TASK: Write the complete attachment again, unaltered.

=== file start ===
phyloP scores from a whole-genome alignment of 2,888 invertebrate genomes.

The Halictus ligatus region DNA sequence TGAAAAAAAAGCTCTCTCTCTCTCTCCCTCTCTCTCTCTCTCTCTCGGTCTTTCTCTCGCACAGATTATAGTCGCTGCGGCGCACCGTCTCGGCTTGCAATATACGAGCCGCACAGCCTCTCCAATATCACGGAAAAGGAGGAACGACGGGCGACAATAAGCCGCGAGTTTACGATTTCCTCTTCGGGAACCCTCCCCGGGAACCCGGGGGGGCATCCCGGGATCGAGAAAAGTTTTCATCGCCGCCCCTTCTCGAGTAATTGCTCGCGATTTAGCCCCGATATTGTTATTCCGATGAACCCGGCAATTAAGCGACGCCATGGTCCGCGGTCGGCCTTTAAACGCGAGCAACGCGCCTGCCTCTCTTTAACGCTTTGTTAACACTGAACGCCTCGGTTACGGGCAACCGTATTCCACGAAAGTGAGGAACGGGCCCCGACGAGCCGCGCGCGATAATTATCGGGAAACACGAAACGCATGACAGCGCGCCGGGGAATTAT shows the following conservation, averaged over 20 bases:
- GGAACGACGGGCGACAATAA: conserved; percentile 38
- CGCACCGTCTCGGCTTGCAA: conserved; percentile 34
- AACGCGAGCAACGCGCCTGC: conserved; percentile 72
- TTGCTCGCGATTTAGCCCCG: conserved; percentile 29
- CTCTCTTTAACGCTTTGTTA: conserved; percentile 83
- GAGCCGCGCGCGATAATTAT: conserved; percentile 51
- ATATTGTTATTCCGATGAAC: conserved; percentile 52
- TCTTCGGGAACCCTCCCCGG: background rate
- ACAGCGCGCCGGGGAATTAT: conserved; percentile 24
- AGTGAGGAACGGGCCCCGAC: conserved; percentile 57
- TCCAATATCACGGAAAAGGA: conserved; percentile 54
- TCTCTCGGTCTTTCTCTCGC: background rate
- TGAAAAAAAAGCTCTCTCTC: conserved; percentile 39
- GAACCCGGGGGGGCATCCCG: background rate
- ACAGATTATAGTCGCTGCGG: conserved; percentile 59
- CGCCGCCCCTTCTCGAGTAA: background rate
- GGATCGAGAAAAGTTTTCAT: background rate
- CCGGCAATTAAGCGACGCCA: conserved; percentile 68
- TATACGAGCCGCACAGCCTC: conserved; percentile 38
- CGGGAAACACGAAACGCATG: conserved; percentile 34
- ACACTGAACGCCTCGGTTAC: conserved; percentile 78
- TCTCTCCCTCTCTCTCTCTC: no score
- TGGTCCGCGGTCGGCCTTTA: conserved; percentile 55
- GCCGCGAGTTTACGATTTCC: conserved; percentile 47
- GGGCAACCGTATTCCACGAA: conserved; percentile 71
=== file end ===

phyloP scores from a whole-genome alignment of 2,888 invertebrate genomes.

The Halictus ligatus region DNA sequence TGAAAAAAAAGCTCTCTCTCTCTCTCCCTCTCTCTCTCTCTCTCTCGGTCTTTCTCTCGCACAGATTATAGTCGCTGCGGCGCACCGTCTCGGCTTGCAATATACGAGCCGCACAGCCTCTCCAATATCACGGAAAAGGAGGAACGACGGGCGACAATAAGCCGCGAGTTTACGATTTCCTCTTCGGGAACCCTCCCCGGGAACCCGGGGGGGCATCCCGGGATCGAGAAAAGTTTTCATCGCCGCCCCTTCTCGAGTAATTGCTCGCGATTTAGCCCCGATATTGTTATTCCGATGAACCCGGCAATTAAGCGACGCCATGGTCCGCGGTCGGCCTTTAAACGCGAGCAACGCGCCTGCCTCTCTTTAACGCTTTGTTAACACTGAACGCCTCGGTTACGGGCAACCGTATTCCACGAAAGTGAGGAACGGGCCCCGACGAGCCGCGCGCGATAATTATCGGGAAACACGAAACGCATGACAGCGCGCCGGGGAATTAT shows the following conservation, averaged over 20 bases:
- GGAACGACGGGCGACAATAA: conserved; percentile 38
- CGCACCGTCTCGGCTTGCAA: conserved; percentile 34
- AACGCGAGCAACGCGCCTGC: conserved; percentile 72
- TTGCTCGCGATTTAGCCCCG: conserved; percentile 29
- CTCTCTTTAACGCTTTGTTA: conserved; percentile 83
- GAGCCGCGCGCGATAATTAT: conserved; percentile 51
- ATATTGTTATTCCGATGAAC: conserved; percentile 52
- TCTTCGGGAACCCTCCCCGG: background rate
- ACAGCGCGCCGGGGAATTAT: conserved; percentile 24
- AGTGAGGAACGGGCCCCGAC: conserved; percentile 57
- TCCAATATCACGGAAAAGGA: conserved; percentile 54
- TCTCTCGGTCTTTCTCTCGC: background rate
- TGAAAAAAAAGCTCTCTCTC: conserved; percentile 39
- GAACCCGGGGGGGCATCCCG: background rate
- ACAGATTATAGTCGCTGCGG: conserved; percentile 59
- CGCCGCCCCTTCTCGAGTAA: background rate
- GGATCGAGAAAAGTTTTCAT: background rate
- CCGGCAATTAAGCGACGCCA: conserved; percentile 68
- TATACGAGCCGCACAGCCTC: conserved; percentile 38
- CGGGAAACACGAAACGCATG: conserved; percentile 34
- ACACTGAACGCCTCGGTTAC: conserved; percentile 78
- TCTCTCCCTCTCTCTCTCTC: no score
- TGGTCCGCGGTCGGCCTTTA: conserved; percentile 55
- GCCGCGAGTTTACGATTTCC: conserved; percentile 47
- GGGCAACCGTATTCCACGAA: conserved; percentile 71